Enda Kenny has promised Fine Gael will outline a fully costed five-year economic plan for his party’s election campaign and pledged to reduce unemployment to 6%.
The Taoiseach also signalled that his party would make radical moves to take people off welfare payments if returned to power.
Addressing the annual Ibec president’s dinner last night, Mr Kenny — in a clear dig at Fianna Fáil — flagged the Coalition’s final budget next month as goodbye ‘showtime’ — hello stability’.
Following Wednesday’s endorsement of the Coalition’s €1.2bn-€1.5bn budget plans by the fiscal advisory council, Mr Kenny said the Government would never go back to boom and bust spending.
“Our recovering economy is fuelling a surge in tax revenue. In fact, after the first eight months of 2015, tax revenues are almost 10% higher on the same period last year. This is an important time in our recovery.
“Some people will look at these figures and shudder, thinking ‘Oh God, here we go back to the political burlesque of ‘showtime’. The bravado of ‘if I have it, I’ll spend it.’ Except they can relax — that’s not going to happen.”
Budget 2016 instead, he said, would be the first step to a wide recovery. In a clear criticism of Fianna Fáil, he added: “With our budget it’s goodbye ‘showtime’ — hello stability.”
In 2002, Fianna Fáil spindoctor PJ Mara famously kicked off the party’s manifesto with the words, “It’s showtime”.
Mr Kenny reiterated that the budget would reduce the 7% universal social charge rate so people pay below a cumulative 50% rate overall. Unfair tax rules for the self-employed will also be ended while the budget will also provide more affordable childcare, guests at the RDS dinner were told.
The Fine Gael leader also committed his party to outlining year-on-year promises for the future when it launches its election campaign. Mr Kenny has said there will be no election until next spring.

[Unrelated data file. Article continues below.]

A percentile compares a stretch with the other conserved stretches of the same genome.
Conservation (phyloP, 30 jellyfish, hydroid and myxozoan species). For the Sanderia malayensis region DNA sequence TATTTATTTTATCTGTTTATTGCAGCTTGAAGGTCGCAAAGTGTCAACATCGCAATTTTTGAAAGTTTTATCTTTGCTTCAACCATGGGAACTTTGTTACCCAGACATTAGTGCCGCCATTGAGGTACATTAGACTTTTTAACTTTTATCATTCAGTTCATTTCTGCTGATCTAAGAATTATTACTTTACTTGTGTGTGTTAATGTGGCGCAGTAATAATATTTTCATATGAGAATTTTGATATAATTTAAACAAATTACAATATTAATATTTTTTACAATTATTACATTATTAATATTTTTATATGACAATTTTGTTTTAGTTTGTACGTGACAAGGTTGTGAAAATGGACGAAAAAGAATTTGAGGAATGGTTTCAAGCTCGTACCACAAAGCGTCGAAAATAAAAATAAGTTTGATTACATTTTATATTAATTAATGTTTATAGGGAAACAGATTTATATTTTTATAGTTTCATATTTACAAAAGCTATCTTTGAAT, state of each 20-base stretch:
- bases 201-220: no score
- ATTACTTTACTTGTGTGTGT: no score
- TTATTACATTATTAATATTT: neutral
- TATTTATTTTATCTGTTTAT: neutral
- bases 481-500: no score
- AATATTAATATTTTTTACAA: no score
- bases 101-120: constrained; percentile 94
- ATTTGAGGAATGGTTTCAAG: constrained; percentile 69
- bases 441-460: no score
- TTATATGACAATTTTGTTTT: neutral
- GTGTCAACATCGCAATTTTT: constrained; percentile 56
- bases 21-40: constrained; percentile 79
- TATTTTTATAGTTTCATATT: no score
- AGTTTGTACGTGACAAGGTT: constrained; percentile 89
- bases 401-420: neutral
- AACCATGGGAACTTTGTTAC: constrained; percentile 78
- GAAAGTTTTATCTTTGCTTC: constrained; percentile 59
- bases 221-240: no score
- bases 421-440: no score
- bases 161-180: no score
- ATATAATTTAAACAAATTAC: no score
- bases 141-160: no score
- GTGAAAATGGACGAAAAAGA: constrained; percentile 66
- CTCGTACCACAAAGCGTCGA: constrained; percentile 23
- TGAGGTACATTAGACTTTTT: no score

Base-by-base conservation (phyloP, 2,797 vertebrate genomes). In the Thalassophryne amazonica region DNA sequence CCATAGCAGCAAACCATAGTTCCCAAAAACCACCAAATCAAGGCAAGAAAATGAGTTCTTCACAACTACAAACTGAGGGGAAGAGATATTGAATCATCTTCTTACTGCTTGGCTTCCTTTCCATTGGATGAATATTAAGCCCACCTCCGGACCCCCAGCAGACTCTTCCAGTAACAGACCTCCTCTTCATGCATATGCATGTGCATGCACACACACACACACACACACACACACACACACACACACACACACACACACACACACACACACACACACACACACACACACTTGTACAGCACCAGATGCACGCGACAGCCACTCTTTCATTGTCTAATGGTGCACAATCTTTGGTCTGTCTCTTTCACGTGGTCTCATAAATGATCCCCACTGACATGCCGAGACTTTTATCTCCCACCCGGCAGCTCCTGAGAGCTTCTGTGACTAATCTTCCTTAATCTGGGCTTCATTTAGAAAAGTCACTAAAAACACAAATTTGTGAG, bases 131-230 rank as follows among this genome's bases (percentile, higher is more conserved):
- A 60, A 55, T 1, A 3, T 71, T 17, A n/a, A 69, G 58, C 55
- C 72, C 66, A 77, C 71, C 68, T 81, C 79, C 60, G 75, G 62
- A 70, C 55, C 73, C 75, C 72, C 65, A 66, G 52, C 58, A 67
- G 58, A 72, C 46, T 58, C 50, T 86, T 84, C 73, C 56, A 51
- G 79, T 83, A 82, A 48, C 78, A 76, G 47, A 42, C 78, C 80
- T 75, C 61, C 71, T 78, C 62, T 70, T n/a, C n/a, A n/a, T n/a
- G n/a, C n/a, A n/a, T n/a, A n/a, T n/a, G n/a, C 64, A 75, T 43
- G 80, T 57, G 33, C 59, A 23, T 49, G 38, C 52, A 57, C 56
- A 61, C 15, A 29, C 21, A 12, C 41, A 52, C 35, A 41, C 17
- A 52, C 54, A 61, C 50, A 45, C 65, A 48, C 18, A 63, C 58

“In my capacity as leader of Fine Gael, I am committing this evening that as part of the upcoming general election campaign Fine Gael will publish a detailed, fully costed five-year economic plan.”
The plan will include replacing all jobs lost during the recession and reduce unemployment to 6% during the lifetime of the next government, reducing tax further and protecting Ireland from future shocks by delivering a surplus in the finances and reducing debt, he pledged.
The Fine Gael leader also put it up to other parties to produce five-year economic plans for voters.
But in a sign where Fine Gael may differ from Labour going into the campaign, Mr Kenny said the next government must produce more “radical” plans to help generations “trapped in cycles of joblessness”
“We need to rebalance the scales of fairness. We cannot stand by a system where unbalanced supports trap people into long-term unemployment rather than supporting people in work.”
Ahead of next month’s budget, Fianna Fáil last night raised questions about the Coalition’s tax cut pledges and exactly how much money might be available to spend on services.
Finance spokesman Michael McGrath said Revenue had informed him that a full year of a 2% reduction in the USC — flagged as the Coalition’s choice — could cost €728m.
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